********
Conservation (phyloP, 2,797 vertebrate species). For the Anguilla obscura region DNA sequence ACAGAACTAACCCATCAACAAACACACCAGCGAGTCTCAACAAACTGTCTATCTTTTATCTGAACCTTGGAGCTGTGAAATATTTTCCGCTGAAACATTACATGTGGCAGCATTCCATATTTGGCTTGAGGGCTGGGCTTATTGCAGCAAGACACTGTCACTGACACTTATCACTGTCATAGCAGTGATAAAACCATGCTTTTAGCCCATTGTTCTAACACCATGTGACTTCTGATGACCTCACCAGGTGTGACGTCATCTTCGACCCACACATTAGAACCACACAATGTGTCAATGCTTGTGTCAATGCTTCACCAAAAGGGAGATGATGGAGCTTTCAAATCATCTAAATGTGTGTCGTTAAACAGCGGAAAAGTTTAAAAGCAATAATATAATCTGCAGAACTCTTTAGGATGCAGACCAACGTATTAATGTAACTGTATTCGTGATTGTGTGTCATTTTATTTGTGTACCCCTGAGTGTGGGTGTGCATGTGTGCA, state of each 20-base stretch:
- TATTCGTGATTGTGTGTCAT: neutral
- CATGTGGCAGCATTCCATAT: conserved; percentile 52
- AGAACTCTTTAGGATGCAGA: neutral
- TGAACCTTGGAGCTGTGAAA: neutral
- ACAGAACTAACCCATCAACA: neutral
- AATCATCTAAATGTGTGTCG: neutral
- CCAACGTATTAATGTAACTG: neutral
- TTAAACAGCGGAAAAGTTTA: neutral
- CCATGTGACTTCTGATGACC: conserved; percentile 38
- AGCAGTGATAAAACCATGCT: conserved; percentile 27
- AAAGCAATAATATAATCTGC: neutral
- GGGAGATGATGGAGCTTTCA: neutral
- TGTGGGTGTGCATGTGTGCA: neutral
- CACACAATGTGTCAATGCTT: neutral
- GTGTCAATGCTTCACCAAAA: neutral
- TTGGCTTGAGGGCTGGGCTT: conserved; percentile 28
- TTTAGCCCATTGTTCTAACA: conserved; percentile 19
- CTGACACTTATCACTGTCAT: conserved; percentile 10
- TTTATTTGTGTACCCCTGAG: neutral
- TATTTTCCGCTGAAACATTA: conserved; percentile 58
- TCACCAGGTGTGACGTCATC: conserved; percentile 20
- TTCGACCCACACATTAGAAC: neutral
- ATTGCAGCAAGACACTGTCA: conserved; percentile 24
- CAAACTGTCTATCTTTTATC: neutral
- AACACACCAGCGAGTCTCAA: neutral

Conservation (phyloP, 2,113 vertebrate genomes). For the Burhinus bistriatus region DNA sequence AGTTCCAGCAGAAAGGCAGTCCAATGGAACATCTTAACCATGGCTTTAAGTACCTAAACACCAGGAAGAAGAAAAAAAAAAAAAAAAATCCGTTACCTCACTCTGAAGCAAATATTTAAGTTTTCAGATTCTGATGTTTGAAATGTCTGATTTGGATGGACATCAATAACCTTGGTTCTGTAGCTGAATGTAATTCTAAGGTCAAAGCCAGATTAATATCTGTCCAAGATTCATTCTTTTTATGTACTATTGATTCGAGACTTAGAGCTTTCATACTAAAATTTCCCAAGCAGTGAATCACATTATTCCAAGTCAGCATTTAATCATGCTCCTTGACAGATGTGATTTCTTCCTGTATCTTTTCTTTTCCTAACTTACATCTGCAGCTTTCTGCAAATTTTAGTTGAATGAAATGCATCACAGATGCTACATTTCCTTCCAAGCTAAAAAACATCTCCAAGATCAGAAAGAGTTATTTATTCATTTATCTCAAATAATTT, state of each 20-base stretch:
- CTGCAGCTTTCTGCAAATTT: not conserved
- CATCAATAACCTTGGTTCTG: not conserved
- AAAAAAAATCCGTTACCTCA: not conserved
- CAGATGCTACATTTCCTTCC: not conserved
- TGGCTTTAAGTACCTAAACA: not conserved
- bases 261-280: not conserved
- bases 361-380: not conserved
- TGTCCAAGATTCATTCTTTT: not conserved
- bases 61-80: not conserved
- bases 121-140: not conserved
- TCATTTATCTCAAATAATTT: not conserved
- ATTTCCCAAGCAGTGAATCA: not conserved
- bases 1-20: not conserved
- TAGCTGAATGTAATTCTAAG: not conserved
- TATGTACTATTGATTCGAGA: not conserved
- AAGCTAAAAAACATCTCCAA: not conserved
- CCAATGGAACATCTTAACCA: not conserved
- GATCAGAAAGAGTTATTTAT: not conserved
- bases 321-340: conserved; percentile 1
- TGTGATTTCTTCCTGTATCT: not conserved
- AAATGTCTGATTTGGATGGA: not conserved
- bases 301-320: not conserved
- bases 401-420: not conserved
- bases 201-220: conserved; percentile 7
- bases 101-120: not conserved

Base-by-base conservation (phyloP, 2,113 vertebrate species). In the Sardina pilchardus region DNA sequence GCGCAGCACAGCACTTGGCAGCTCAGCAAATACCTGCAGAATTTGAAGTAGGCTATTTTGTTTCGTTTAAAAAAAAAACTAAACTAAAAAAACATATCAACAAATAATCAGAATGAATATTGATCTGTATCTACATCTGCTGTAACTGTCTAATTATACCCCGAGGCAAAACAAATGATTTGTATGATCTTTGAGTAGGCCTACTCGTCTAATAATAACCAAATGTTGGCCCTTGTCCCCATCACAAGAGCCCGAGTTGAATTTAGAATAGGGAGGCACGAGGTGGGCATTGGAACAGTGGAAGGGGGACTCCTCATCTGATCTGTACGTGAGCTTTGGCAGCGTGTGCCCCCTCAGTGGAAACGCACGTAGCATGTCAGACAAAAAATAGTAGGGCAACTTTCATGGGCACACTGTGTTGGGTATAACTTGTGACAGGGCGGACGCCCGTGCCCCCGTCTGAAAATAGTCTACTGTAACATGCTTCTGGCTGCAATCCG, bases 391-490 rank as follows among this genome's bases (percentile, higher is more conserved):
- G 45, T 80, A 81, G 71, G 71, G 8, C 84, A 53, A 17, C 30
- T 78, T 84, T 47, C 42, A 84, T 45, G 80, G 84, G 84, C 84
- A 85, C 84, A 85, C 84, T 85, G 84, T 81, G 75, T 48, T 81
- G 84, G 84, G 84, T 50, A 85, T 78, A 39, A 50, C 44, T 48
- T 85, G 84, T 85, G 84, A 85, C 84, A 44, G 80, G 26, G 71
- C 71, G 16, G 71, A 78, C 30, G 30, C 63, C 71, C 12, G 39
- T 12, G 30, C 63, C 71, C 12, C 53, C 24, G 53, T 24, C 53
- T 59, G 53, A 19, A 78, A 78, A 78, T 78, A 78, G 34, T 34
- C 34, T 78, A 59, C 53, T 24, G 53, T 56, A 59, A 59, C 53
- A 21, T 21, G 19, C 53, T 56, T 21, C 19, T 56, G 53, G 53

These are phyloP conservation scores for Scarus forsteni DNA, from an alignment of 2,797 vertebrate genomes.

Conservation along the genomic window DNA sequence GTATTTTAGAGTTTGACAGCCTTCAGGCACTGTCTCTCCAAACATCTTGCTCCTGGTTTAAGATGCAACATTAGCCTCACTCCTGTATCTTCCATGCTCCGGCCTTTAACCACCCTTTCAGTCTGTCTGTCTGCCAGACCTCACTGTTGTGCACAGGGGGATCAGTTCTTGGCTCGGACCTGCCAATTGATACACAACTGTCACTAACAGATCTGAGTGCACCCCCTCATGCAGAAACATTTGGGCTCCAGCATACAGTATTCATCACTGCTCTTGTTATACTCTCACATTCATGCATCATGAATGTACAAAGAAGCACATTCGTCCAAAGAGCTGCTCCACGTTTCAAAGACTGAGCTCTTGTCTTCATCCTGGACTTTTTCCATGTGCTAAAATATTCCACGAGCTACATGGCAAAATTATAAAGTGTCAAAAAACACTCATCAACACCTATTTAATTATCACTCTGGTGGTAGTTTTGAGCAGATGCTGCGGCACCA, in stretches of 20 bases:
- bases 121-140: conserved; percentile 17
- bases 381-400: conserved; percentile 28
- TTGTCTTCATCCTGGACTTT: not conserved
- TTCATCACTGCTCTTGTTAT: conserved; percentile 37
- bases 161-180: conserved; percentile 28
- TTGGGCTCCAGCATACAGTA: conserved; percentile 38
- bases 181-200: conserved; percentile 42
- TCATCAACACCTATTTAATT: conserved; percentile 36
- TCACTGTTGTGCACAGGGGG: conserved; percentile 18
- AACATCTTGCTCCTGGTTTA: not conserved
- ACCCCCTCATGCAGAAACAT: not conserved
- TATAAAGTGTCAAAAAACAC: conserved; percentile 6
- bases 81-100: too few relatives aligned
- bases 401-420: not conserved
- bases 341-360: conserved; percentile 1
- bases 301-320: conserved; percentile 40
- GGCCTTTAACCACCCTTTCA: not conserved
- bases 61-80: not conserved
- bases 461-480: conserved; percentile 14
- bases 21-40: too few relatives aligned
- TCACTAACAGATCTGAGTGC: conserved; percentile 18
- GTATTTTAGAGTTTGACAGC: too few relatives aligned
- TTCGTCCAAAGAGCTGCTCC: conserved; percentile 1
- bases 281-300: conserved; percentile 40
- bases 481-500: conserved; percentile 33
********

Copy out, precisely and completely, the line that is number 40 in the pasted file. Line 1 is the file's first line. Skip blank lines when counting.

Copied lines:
- bases 1-20: not conserved